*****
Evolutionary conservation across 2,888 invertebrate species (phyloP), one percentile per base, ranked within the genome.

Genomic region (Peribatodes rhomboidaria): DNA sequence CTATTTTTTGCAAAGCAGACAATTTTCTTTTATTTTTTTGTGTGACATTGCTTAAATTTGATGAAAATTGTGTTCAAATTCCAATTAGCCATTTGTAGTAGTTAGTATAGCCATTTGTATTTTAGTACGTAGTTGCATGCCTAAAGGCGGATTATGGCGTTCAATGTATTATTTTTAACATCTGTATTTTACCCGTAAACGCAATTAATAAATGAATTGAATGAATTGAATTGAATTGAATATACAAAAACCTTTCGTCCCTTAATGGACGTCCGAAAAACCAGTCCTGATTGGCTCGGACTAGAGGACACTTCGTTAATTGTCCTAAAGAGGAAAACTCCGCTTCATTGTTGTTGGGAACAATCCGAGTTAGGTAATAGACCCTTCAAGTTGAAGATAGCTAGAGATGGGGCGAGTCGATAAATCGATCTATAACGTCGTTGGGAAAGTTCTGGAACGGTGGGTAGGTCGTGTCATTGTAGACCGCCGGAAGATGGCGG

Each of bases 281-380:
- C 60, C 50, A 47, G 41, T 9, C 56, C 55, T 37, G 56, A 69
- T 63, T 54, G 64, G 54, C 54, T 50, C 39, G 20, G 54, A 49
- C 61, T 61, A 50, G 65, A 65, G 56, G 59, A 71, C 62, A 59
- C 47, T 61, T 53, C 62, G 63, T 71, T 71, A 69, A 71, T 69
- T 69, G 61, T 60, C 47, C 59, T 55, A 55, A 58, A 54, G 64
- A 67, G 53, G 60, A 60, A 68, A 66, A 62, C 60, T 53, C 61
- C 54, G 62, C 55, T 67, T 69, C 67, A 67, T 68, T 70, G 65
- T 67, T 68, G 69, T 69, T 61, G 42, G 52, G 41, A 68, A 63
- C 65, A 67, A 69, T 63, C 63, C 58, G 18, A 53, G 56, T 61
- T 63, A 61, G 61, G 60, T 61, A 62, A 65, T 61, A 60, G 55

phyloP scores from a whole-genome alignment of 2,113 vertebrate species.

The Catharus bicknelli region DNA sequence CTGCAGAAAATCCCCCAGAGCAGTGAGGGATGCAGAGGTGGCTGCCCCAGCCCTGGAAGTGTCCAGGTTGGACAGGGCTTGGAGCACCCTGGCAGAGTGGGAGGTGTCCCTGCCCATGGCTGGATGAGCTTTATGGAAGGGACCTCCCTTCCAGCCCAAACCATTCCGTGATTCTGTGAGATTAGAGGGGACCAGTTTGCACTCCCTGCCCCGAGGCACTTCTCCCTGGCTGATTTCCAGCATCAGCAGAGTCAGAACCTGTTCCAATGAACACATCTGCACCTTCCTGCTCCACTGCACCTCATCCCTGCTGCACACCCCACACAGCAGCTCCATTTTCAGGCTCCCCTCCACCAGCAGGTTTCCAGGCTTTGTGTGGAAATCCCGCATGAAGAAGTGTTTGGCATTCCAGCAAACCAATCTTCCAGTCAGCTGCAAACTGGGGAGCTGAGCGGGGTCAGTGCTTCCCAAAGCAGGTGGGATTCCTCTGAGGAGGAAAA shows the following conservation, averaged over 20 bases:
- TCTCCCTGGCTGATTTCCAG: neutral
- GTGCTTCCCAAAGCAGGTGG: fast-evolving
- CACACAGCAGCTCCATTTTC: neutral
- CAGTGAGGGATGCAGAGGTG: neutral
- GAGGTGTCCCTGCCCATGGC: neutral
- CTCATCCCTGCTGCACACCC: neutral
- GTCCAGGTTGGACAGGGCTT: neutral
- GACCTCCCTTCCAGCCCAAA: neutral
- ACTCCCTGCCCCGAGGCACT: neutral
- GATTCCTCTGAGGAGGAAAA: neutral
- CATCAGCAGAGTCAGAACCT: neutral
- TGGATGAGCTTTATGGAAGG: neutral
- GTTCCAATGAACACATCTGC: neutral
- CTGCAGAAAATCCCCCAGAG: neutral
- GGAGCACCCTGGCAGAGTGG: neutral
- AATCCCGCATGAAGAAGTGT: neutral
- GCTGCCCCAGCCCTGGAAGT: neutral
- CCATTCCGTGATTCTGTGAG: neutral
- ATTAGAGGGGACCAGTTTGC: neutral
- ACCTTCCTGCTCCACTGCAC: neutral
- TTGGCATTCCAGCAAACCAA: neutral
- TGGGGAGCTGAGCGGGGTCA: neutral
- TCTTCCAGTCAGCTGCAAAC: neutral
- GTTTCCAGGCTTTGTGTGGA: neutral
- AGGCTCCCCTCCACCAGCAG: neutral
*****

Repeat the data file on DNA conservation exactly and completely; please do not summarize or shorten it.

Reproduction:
Evolutionary conservation across 2,888 invertebrate species (phyloP), one percentile per base, ranked within the genome.

Genomic region (Peribatodes rhomboidaria): DNA sequence CTATTTTTTGCAAAGCAGACAATTTTCTTTTATTTTTTTGTGTGACATTGCTTAAATTTGATGAAAATTGTGTTCAAATTCCAATTAGCCATTTGTAGTAGTTAGTATAGCCATTTGTATTTTAGTACGTAGTTGCATGCCTAAAGGCGGATTATGGCGTTCAATGTATTATTTTTAACATCTGTATTTTACCCGTAAACGCAATTAATAAATGAATTGAATGAATTGAATTGAATTGAATATACAAAAACCTTTCGTCCCTTAATGGACGTCCGAAAAACCAGTCCTGATTGGCTCGGACTAGAGGACACTTCGTTAATTGTCCTAAAGAGGAAAACTCCGCTTCATTGTTGTTGGGAACAATCCGAGTTAGGTAATAGACCCTTCAAGTTGAAGATAGCTAGAGATGGGGCGAGTCGATAAATCGATCTATAACGTCGTTGGGAAAGTTCTGGAACGGTGGGTAGGTCGTGTCATTGTAGACCGCCGGAAGATGGCGG

Each of bases 281-380:
- C 60, C 50, A 47, G 41, T 9, C 56, C 55, T 37, G 56, A 69
- T 63, T 54, G 64, G 54, C 54, T 50, C 39, G 20, G 54, A 49
- C 61, T 61, A 50, G 65, A 65, G 56, G 59, A 71, C 62, A 59
- C 47, T 61, T 53, C 62, G 63, T 71, T 71, A 69, A 71, T 69
- T 69, G 61, T 60, C 47, C 59, T 55, A 55, A 58, A 54, G 64
- A 67, G 53, G 60, A 60, A 68, A 66, A 62, C 60, T 53, C 61
- C 54, G 62, C 55, T 67, T 69, C 67, A 67, T 68, T 70, G 65
- T 67, T 68, G 69, T 69, T 61, G 42, G 52, G 41, A 68, A 63
- C 65, A 67, A 69, T 63, C 63, C 58, G 18, A 53, G 56, T 61
- T 63, A 61, G 61, G 60, T 61, A 62, A 65, T 61, A 60, G 55

phyloP scores from a whole-genome alignment of 2,113 vertebrate species.

The Catharus bicknelli region DNA sequence CTGCAGAAAATCCCCCAGAGCAGTGAGGGATGCAGAGGTGGCTGCCCCAGCCCTGGAAGTGTCCAGGTTGGACAGGGCTTGGAGCACCCTGGCAGAGTGGGAGGTGTCCCTGCCCATGGCTGGATGAGCTTTATGGAAGGGACCTCCCTTCCAGCCCAAACCATTCCGTGATTCTGTGAGATTAGAGGGGACCAGTTTGCACTCCCTGCCCCGAGGCACTTCTCCCTGGCTGATTTCCAGCATCAGCAGAGTCAGAACCTGTTCCAATGAACACATCTGCACCTTCCTGCTCCACTGCACCTCATCCCTGCTGCACACCCCACACAGCAGCTCCATTTTCAGGCTCCCCTCCACCAGCAGGTTTCCAGGCTTTGTGTGGAAATCCCGCATGAAGAAGTGTTTGGCATTCCAGCAAACCAATCTTCCAGTCAGCTGCAAACTGGGGAGCTGAGCGGGGTCAGTGCTTCCCAAAGCAGGTGGGATTCCTCTGAGGAGGAAAA shows the following conservation, averaged over 20 bases:
- TCTCCCTGGCTGATTTCCAG: neutral
- GTGCTTCCCAAAGCAGGTGG: fast-evolving
- CACACAGCAGCTCCATTTTC: neutral
- CAGTGAGGGATGCAGAGGTG: neutral
- GAGGTGTCCCTGCCCATGGC: neutral
- CTCATCCCTGCTGCACACCC: neutral
- GTCCAGGTTGGACAGGGCTT: neutral
- GACCTCCCTTCCAGCCCAAA: neutral
- ACTCCCTGCCCCGAGGCACT: neutral
- GATTCCTCTGAGGAGGAAAA: neutral
- CATCAGCAGAGTCAGAACCT: neutral
- TGGATGAGCTTTATGGAAGG: neutral
- GTTCCAATGAACACATCTGC: neutral
- CTGCAGAAAATCCCCCAGAG: neutral
- GGAGCACCCTGGCAGAGTGG: neutral
- AATCCCGCATGAAGAAGTGT: neutral
- GCTGCCCCAGCCCTGGAAGT: neutral
- CCATTCCGTGATTCTGTGAG: neutral
- ATTAGAGGGGACCAGTTTGC: neutral
- ACCTTCCTGCTCCACTGCAC: neutral
- TTGGCATTCCAGCAAACCAA: neutral
- TGGGGAGCTGAGCGGGGTCA: neutral
- TCTTCCAGTCAGCTGCAAAC: neutral
- GTTTCCAGGCTTTGTGTGGA: neutral
- AGGCTCCCCTCCACCAGCAG: neutral